Music unites people worldwide in many different ways, and is playing a crucial part in raising awareness of – and generating funds for – the refugee crisis. From charity singles to disco nights, here's how you can use song and dance as a novel way to support thousands around the world.
See the Songhoy
Blues Bands today know about graft: unpaid gigs, diminishing record sales, Kalashnikov-toting extremists... Well, perhaps the last one not so much, although Songhoy Blues know a thing or two about the lot. Aliou Touré, Oumar Touré, Garba Touré (unrelated) and Nathaniel Dembélé are four (very) unlikely lads from Mali. Named after their indigenous (and marginalised) ethnic group, theirs has been a stellar ascent, one bassist Garba couldn't have envisaged in 2012.
Accosted in the street by mujahideen fighters, guitar in hand, he was told decadent music was haram – sinful. If he was caught again, he would be killed. It would have been understandable if he'd burned his beloved acoustic guitar, but he didn't. He escaped to the south, soon followed by Aliou and Oumar. In the capital, the three Tourés met Dembele and before long, the band was formed. Songhoy Blues. Pride, resilience and, of course, the blues.
The Songhoy Blues are four lads with instruments, hope and a surfeit of ideas
They developed a following (mostly among the exiled northern community) and were soon earning around £1.20 a night between them. While Garba and Oumar were studying at university, the group played two to three residencies a week, in addition to weddings, baptisms and other gigs. Stressful stuff, especially as the three Tourés lived in the knowledge that their families up north were prey to Islamist fanatics who were fast taking control, with extremely violent and draconian consequences.
Yet, amidst this, the band caught the attention of of French producer Marc-Antoine Moreau. Travel to the UK to record at Damon Albarn's studio followed, and a spot at Glastonbury festival, too.
"They want to tell us that music is condemned by religion…" says Garba of the fanatics who tried to make him give up the thing he loved: music. "Well, not by this generation it isn't," he adds. With the evocatively titled album Music in Exile under their belts, the young band's fame continues to grow. But what surprises about them the most? Familiarity. This is blues. Not Malian, nor African. Just rock and roll: four lads, with instruments, hope and a surfeit of ideas above their station. They have already seen much of the world and now, it is starting to see them.
Spread the word and see the Songhoy Blues play the Roundhouse on 16 May, 2016. Visit songhoy-blues.com for more information.
Music Against Borders aims to 'bridge divides, connect communities and heal the wounds of war.' Through music, it empowers the displaced and provides migrants a resource to tap into their passion for music.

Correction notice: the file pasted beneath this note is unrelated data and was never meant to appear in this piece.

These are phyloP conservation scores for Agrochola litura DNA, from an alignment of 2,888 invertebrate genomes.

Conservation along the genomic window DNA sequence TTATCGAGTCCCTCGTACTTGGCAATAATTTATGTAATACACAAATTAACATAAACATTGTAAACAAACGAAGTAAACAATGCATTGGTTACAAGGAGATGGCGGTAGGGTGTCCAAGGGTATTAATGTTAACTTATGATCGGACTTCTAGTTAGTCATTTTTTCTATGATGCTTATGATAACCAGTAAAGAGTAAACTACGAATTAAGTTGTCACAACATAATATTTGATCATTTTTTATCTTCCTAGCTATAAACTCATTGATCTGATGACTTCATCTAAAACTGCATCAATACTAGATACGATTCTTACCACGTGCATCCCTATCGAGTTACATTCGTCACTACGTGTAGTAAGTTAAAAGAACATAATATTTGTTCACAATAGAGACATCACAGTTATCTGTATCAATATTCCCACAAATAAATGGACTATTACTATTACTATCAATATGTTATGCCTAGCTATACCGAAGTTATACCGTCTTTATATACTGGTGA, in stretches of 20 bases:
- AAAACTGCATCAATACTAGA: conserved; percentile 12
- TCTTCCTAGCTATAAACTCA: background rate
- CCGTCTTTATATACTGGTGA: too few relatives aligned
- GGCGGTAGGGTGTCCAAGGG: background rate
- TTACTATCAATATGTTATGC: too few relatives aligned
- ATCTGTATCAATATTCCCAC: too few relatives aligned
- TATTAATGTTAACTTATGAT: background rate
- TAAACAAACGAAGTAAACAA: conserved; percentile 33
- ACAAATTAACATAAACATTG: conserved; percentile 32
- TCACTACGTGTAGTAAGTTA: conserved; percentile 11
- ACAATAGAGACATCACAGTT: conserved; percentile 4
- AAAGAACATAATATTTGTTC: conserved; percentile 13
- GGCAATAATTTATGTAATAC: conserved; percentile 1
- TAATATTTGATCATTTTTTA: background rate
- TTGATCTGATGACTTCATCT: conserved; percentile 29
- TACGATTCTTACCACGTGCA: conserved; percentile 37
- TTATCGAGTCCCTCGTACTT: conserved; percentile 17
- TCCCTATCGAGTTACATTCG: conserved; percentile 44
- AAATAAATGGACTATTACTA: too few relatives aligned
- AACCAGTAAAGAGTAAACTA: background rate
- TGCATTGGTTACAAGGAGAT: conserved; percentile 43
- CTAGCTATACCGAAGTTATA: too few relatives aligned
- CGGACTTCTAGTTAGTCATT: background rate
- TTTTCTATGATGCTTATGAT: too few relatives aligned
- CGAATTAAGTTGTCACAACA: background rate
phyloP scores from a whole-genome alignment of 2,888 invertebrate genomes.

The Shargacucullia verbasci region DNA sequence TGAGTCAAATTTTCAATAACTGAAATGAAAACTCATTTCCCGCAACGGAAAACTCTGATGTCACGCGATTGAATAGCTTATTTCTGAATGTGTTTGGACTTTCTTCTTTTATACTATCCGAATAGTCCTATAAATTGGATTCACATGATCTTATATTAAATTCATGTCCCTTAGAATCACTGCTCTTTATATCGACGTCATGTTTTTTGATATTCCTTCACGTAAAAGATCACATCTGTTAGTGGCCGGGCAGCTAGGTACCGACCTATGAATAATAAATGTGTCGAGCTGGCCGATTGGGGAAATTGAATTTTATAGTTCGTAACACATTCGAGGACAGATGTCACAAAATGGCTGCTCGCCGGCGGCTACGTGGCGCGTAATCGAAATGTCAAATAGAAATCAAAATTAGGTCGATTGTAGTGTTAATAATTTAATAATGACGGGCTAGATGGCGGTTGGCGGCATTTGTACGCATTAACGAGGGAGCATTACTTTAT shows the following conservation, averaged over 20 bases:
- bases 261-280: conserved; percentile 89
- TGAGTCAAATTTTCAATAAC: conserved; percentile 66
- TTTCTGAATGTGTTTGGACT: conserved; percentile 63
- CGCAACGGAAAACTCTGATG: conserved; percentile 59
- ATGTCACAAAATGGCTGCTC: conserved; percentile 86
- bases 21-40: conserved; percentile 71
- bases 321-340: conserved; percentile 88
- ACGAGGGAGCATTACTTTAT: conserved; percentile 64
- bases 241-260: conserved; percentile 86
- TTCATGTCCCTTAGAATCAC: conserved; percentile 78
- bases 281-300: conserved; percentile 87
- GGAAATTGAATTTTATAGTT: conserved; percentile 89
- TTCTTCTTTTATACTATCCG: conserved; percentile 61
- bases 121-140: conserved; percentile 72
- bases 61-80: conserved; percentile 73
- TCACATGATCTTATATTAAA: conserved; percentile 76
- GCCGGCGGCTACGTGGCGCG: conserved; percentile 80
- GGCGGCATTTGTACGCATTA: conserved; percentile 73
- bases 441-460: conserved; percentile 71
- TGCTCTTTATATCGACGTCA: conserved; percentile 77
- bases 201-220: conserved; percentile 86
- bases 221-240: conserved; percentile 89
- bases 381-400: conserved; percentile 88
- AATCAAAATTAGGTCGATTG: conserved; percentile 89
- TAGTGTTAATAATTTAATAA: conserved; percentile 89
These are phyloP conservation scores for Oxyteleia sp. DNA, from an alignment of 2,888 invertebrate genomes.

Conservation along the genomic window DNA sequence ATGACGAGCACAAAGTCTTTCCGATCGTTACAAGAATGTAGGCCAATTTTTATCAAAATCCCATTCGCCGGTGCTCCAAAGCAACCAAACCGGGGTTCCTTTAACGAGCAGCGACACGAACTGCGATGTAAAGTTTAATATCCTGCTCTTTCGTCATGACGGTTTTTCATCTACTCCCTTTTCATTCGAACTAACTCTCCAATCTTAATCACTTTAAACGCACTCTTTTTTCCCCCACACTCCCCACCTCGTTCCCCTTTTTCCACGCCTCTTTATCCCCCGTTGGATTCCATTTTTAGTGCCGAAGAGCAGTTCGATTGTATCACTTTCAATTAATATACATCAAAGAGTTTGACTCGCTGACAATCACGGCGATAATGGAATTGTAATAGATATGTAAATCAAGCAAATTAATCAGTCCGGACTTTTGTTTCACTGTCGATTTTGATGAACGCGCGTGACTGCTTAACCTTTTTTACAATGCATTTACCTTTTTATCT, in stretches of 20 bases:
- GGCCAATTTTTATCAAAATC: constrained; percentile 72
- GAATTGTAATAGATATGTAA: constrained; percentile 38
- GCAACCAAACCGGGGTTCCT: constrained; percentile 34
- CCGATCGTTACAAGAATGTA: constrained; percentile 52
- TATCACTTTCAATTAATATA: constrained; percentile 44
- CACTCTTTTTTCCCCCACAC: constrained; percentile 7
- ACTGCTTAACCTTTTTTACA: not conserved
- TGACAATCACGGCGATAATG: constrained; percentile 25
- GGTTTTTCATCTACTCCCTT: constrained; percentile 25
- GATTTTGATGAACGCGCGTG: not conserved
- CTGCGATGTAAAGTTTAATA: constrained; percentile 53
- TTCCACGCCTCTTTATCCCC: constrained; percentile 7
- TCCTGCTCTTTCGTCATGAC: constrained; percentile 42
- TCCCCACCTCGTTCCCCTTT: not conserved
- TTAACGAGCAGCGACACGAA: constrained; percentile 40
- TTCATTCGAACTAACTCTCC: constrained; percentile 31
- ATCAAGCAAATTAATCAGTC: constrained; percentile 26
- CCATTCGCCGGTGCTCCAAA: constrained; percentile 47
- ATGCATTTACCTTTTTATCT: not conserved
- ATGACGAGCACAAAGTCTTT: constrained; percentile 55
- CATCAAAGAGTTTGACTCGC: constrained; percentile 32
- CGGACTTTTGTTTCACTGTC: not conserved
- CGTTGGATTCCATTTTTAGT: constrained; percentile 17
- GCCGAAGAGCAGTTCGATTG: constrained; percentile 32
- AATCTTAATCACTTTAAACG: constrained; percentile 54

One of its key aims is to provide refugees at camps with donated musical instruments (particularly goblet-type drums, although all are welcome), and the organisation would also like to hear from people willing to collaborate on workshops and recording projects. It's also keen to get enthusiastic refugee musicians in the UK involved in upcoming festival projects and gigs.
Instrument donations need to be posted directly to Music Against Borders.
For information on this and getting involved visit musicagainstborders.org
Rock For Refugees
Formed by two former EMI colleagues inspired by news footage of the crisis, Rock for Refugees brings together musicians to raise money for several organisations supporting refugees.
The two were inspired by the spirit and resilience of Nujeen Mustafa, a disabled teenager who made the grueling journey from Syria to Germany. The pair's aim is to create live music events which will raise money and improve the lives of refugees all around the world.
Despite the catchy name, their focus isn't solely on rock music, with other genres in on the good cause, too. All money raised will support organisations including the Refugee Council, War Child, MOAS and Proactive Open Arms.
Visit rockforrefugees.com for details on events in 2016; @RockforRefugees
EDL – AKA English Disco Lovers – have a one world, one race, one disco slogan
Dance to Disco
You wouldn't associate a charity in aid of refugees with the EDL, and you'd be right not to. EDL (this one, at least) stands for English Disco Lovers, with a One World, One Race, One Disco slogan (while mantras include 'Don't hate, gyrate!', and 'Racial hatred is such a bummer, I'd rather listen to Donna Summer.'
On 18 December, they will host a disco-inspired party at the award-winning Komedia venue in Brighton, with £2 from each ticket going to the Hummingbird Project, an organisation helping refugees in Calais.
Grammy Award-winning rockers Imagine Dragons will be donating all proceeds from the single 'I Was Me' to the UN Refugee Agency, highlighting the (often underplayed) power of the individual to aid change. Read more about lead singer Dan Reynolds' thoughts on the refugee crisis on page 64. Download Imagine Dragons' 'I Was Me' at itunes.com
Writer Pete Paphides and his wife Caitlin Moran have worked in conjunction with Save the Children to re-release the Crowded House song 'Help is Coming', with all proceeds going to the charity. Manufacturing and mastering costs have also been waived, while Benedict Cumberbatch has supported the campaign. Read why Pete Paphides got involved on page 58 and download the song at itunes.com
Refugee camps aren't traditional settings for a festival, but then Tumaini (Swahili for 'hope') isn't your average festival.
Dzaleka refugee camp in Malawi, home to 20,000 displaced refugees, welcomed 3,000 visitors in its inaugural year, with a vibrant mix of talented performers from both within and outside the camp.
The aim is simple: change the way refugees are perceived around the world, by showcasing their creative talent. Dates are TBC for next year.